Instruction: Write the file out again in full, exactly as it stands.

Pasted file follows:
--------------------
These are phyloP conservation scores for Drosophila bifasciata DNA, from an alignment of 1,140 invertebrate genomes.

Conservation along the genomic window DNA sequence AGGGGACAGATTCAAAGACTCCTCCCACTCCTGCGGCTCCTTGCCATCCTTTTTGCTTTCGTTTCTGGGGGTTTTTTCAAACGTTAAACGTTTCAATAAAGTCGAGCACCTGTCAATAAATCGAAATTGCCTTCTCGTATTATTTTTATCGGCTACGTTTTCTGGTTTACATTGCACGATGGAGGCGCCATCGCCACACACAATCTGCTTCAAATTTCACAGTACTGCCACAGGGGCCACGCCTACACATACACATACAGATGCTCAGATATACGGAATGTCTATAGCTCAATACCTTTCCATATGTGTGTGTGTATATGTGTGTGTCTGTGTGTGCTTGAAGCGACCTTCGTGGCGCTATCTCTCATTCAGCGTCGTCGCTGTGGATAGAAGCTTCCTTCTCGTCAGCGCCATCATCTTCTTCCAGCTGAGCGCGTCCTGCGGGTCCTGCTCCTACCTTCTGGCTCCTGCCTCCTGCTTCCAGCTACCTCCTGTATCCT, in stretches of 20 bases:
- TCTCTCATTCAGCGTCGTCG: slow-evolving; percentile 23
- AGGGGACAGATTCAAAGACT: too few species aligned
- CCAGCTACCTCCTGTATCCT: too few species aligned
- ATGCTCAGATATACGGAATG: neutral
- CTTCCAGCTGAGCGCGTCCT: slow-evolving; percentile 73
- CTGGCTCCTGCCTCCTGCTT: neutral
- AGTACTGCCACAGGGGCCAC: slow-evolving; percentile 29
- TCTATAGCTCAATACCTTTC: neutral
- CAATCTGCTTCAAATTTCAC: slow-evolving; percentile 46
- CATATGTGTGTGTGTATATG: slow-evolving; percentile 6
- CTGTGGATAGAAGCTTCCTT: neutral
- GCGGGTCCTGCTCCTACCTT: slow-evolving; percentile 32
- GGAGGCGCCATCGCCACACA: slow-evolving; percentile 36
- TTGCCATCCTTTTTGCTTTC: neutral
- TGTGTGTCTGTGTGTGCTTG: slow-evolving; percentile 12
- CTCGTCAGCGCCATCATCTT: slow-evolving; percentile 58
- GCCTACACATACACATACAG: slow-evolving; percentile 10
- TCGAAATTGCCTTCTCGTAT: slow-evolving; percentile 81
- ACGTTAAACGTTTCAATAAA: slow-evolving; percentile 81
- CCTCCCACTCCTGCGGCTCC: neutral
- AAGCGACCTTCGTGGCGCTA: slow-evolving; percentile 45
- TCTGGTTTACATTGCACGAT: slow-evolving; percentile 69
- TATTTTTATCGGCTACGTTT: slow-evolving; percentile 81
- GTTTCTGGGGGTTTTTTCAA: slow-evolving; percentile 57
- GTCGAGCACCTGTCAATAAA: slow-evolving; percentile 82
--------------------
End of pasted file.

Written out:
These are phyloP conservation scores for Drosophila bifasciata DNA, from an alignment of 1,140 invertebrate genomes.

Conservation along the genomic window DNA sequence AGGGGACAGATTCAAAGACTCCTCCCACTCCTGCGGCTCCTTGCCATCCTTTTTGCTTTCGTTTCTGGGGGTTTTTTCAAACGTTAAACGTTTCAATAAAGTCGAGCACCTGTCAATAAATCGAAATTGCCTTCTCGTATTATTTTTATCGGCTACGTTTTCTGGTTTACATTGCACGATGGAGGCGCCATCGCCACACACAATCTGCTTCAAATTTCACAGTACTGCCACAGGGGCCACGCCTACACATACACATACAGATGCTCAGATATACGGAATGTCTATAGCTCAATACCTTTCCATATGTGTGTGTGTATATGTGTGTGTCTGTGTGTGCTTGAAGCGACCTTCGTGGCGCTATCTCTCATTCAGCGTCGTCGCTGTGGATAGAAGCTTCCTTCTCGTCAGCGCCATCATCTTCTTCCAGCTGAGCGCGTCCTGCGGGTCCTGCTCCTACCTTCTGGCTCCTGCCTCCTGCTTCCAGCTACCTCCTGTATCCT, in stretches of 20 bases:
- TCTCTCATTCAGCGTCGTCG: slow-evolving; percentile 23
- AGGGGACAGATTCAAAGACT: too few species aligned
- CCAGCTACCTCCTGTATCCT: too few species aligned
- ATGCTCAGATATACGGAATG: neutral
- CTTCCAGCTGAGCGCGTCCT: slow-evolving; percentile 73
- CTGGCTCCTGCCTCCTGCTT: neutral
- AGTACTGCCACAGGGGCCAC: slow-evolving; percentile 29
- TCTATAGCTCAATACCTTTC: neutral
- CAATCTGCTTCAAATTTCAC: slow-evolving; percentile 46
- CATATGTGTGTGTGTATATG: slow-evolving; percentile 6
- CTGTGGATAGAAGCTTCCTT: neutral
- GCGGGTCCTGCTCCTACCTT: slow-evolving; percentile 32
- GGAGGCGCCATCGCCACACA: slow-evolving; percentile 36
- TTGCCATCCTTTTTGCTTTC: neutral
- TGTGTGTCTGTGTGTGCTTG: slow-evolving; percentile 12
- CTCGTCAGCGCCATCATCTT: slow-evolving; percentile 58
- GCCTACACATACACATACAG: slow-evolving; percentile 10
- TCGAAATTGCCTTCTCGTAT: slow-evolving; percentile 81
- ACGTTAAACGTTTCAATAAA: slow-evolving; percentile 81
- CCTCCCACTCCTGCGGCTCC: neutral
- AAGCGACCTTCGTGGCGCTA: slow-evolving; percentile 45
- TCTGGTTTACATTGCACGAT: slow-evolving; percentile 69
- TATTTTTATCGGCTACGTTT: slow-evolving; percentile 81
- GTTTCTGGGGGTTTTTTCAA: slow-evolving; percentile 57
- GTCGAGCACCTGTCAATAAA: slow-evolving; percentile 82